CSOs to Tinubu: Don’t Use NSA’s Appointment for Political Patronage

Deji Elumoye in Abuja

A coalition of civil society organisations and community security has advised President Bola Tinubu not to use the appointment of the National Security Adviser (NSA) as compensation for political support.

According to the coalition, the advice became necessary given the critical role the occupant of the office of the NSA plays in the security and stability of the nation.

Giving the admonition at a press briefing in Abuja yesterday, the Executive Director of the People’s Care And Advocacy Initiative (TPCAI), Danladi Isaac, said the coalition was compelled to draw the president’s attention because of the imperative to avoid mistakes.

He said: “The NSA serves as the chief adviser to Mr. President on matters of national security. In other words, he manages national security on behalf of the President and serves as his chief adviser on all matters that are vital to the very survival of the state. In normal times, national security looks to just protect citizens from internal and external threats.

“But this is no normal times. Nigeria’s present security challenges are daunting. The new NSA must be a knowledgeable, innovative, and experienced personality that understands the security architecture of Nigeria.

“A personality that will earn technical support from global security apparatus for new secure Nigeria. There is no room for mediocrity and luke warmness. A tried and tested hand, who has transformed or built a national security and diplomatic outfit will be a good fit.

“There is no time for theoreticians and office workers. It is urgent and critical. There is a crying need for complete transformative change in the security architectures in Nigeria.

“In the last five years, the issues of banditry, kidnapping, farmer-herdsmen clashes, illegal mining and oil bunkering have reached astronomical and intolerable heights that must be handled by not just a competent man in just military security, but a proactive, bold, calculative,  well respected,  and that will be accepted.

“Apart from the aforementioned military security challenges, there are issues of economic security, involving multi-national agreements, mutual inter-dependence and availability of natural resources, with the freedom to exercise choice of policies to develop a nation’s economy in the manner desired by the exigencies of the market forces.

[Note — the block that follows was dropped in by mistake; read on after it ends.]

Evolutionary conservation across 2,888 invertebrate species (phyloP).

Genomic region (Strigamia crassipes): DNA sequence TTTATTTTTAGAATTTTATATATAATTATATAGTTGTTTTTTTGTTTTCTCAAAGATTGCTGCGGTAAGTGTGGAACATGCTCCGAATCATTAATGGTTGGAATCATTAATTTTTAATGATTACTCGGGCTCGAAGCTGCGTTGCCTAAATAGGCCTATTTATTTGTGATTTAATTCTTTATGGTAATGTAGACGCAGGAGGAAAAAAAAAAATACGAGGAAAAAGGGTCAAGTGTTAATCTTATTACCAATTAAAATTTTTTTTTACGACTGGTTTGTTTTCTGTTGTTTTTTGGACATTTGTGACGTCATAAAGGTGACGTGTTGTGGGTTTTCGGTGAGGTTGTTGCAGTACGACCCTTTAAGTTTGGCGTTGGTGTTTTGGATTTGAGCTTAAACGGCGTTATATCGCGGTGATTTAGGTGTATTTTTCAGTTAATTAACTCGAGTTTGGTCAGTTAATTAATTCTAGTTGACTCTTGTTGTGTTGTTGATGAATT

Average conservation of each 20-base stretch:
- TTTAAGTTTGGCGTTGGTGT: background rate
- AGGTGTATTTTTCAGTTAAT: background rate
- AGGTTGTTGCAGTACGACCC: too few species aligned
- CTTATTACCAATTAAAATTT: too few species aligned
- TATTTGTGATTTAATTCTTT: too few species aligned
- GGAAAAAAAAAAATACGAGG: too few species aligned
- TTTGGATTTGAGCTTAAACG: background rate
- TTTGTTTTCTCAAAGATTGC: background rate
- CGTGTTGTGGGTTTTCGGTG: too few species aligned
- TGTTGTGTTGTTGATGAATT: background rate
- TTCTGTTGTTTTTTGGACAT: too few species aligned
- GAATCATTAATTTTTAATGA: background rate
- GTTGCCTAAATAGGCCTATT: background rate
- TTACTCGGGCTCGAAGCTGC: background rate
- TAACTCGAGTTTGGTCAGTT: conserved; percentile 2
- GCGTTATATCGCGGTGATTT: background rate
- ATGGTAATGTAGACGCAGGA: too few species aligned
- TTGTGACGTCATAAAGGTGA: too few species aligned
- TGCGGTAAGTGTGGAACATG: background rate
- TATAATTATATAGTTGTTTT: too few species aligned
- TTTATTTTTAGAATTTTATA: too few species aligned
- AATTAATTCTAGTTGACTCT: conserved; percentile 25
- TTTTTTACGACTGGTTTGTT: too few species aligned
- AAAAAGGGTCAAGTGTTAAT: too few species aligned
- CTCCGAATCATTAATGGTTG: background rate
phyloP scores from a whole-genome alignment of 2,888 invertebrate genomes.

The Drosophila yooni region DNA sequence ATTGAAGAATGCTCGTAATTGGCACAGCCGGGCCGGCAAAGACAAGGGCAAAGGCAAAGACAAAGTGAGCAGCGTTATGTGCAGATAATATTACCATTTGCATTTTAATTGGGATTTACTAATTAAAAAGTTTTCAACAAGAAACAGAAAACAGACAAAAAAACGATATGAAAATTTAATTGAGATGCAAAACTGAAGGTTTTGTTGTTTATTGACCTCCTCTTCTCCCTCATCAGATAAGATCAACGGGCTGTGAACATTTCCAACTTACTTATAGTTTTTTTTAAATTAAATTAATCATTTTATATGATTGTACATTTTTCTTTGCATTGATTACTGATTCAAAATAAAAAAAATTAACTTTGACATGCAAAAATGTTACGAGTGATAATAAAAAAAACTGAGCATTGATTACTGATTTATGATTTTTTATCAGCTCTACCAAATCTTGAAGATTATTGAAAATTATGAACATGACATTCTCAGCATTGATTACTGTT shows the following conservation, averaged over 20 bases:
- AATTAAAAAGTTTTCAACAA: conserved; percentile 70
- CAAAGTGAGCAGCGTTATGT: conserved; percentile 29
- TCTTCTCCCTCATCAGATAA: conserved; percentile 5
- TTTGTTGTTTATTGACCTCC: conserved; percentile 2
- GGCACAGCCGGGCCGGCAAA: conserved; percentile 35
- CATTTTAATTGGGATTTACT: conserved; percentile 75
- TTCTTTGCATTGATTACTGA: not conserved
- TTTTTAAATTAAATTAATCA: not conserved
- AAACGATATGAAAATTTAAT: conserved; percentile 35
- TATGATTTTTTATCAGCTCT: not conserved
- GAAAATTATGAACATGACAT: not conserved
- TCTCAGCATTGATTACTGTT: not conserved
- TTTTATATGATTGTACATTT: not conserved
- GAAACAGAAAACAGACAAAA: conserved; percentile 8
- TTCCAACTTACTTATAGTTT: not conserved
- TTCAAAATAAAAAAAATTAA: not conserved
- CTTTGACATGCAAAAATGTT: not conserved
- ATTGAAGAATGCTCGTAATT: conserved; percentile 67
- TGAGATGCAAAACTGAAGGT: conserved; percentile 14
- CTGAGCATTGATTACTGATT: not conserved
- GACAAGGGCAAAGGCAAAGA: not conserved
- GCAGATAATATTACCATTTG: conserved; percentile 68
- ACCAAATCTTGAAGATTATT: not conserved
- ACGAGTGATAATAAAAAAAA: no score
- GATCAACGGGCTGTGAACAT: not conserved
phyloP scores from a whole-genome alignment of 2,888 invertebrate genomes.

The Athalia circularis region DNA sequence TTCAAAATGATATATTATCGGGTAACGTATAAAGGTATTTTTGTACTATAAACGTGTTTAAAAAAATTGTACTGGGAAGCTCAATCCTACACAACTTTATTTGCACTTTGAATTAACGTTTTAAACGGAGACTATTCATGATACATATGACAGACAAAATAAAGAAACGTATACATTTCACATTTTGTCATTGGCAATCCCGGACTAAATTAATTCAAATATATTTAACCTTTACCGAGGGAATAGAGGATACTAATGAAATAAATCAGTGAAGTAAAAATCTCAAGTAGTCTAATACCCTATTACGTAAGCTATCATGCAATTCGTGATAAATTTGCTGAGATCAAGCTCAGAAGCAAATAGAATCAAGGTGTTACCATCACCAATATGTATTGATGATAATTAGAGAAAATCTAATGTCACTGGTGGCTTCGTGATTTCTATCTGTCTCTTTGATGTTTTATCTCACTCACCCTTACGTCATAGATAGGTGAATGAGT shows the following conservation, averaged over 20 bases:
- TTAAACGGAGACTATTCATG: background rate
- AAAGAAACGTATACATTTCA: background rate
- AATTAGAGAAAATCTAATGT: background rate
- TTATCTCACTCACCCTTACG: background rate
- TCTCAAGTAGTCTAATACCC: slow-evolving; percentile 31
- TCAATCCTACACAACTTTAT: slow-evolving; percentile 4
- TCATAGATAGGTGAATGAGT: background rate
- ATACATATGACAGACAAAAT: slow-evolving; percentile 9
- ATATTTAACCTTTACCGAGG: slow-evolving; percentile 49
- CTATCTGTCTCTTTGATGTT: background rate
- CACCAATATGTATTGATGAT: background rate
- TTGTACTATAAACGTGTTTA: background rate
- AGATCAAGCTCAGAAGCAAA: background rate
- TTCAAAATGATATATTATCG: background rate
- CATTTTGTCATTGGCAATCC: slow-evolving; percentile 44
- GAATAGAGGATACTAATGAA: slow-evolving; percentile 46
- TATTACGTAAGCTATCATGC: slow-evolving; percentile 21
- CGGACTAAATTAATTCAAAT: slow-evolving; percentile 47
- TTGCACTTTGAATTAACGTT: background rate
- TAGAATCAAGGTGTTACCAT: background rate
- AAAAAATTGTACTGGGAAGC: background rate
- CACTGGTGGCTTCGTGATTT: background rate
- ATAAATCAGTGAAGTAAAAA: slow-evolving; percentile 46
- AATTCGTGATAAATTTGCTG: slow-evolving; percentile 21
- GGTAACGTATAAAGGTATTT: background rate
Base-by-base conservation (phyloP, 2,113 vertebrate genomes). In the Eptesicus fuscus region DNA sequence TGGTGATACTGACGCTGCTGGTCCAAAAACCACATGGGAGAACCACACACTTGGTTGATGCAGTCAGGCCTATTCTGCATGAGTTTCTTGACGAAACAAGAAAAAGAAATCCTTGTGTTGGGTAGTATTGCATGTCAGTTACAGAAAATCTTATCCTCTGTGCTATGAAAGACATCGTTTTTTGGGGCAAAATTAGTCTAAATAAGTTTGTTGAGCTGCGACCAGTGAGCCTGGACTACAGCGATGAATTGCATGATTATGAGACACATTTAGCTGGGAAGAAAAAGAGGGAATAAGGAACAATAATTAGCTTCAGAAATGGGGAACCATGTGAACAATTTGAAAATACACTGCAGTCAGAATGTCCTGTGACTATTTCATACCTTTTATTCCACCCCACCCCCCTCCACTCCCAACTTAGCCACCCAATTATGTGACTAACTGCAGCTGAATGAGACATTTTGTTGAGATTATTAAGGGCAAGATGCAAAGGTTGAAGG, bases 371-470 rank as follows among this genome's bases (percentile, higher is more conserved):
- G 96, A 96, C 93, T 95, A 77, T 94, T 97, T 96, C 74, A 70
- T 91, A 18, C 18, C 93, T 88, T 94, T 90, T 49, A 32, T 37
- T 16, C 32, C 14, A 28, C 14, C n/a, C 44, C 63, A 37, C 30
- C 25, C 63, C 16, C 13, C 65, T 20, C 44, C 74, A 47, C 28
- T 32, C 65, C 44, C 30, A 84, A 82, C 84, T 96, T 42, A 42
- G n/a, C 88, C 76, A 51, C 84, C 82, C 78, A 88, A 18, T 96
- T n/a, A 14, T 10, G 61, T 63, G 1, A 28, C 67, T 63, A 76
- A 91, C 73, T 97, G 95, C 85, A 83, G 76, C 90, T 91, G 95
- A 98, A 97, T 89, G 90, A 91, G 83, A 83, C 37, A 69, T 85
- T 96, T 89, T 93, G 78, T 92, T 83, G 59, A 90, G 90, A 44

“We cannot also forget cybersecurity. Electronic information systems are vital for maintaining the national security of any nation. Possible unauthorised access to the critical governmental infrastructures by state and non-state entities can create a serious threat and have a negative impact on the entire security landscape of the Nation, Mr. President Sir.

“This is not the time to use the appointment of NSA for political compensation, but for National re- architectures and engineering of security systems.

“President Tinubu is a vastly experienced politician, who judging by his utterances and actions in the last two weeks and more importantly who knows the gargantuan security challenges we presently face as a nation, would not be easily cowed by politically-induced influence but pragmatic consideration in the appointment of his NSA.

“We urge and appeal Mr. President to shun politics in this vital appointment and consult widely for a logical conclusion by putting a round peg in a round hole in his choice as National Security Adviser.

The coalition expressed confidence in the ability of Tinubu to deliver, noting that his first two weeks in office has provided the foundation for dialogue and consensus building.

According to the group, “It is exactly two weeks since the Tinubu’s administration came into being. It is two weeks in which most Nigerians have adopted a let-us-wait-and-see attitude for now. This is largely due to the handling of topical national issues by President Tinubu.

“The removal of the subsidy on petrol, was an issue that could easily have ignited fire amongst the populace, but President Tinubu doused the tension when he promptly intervened by physically having meetings with the stakeholders in the oil industry as well as with the Labour Union, to calm agitating nerves.

“He was also able to convince the health workers to sheath their swords by suspending their strike. He also signed into law the harmonisation of judiciary officers across all levels in terms of their retirement age and pension.

“And just on Monday, June 12, the Democracy Day, he also signed into law, the student loan bill, which basically provides interest-free loans to indigenous Nigerian students to pursue their education with less stress.

“All these in two weeks. While this period is definitely nothing in the assessment of Tinubu’s administration, it is a pointer that he is ready to provide platforms for dialogue and consensus building.”

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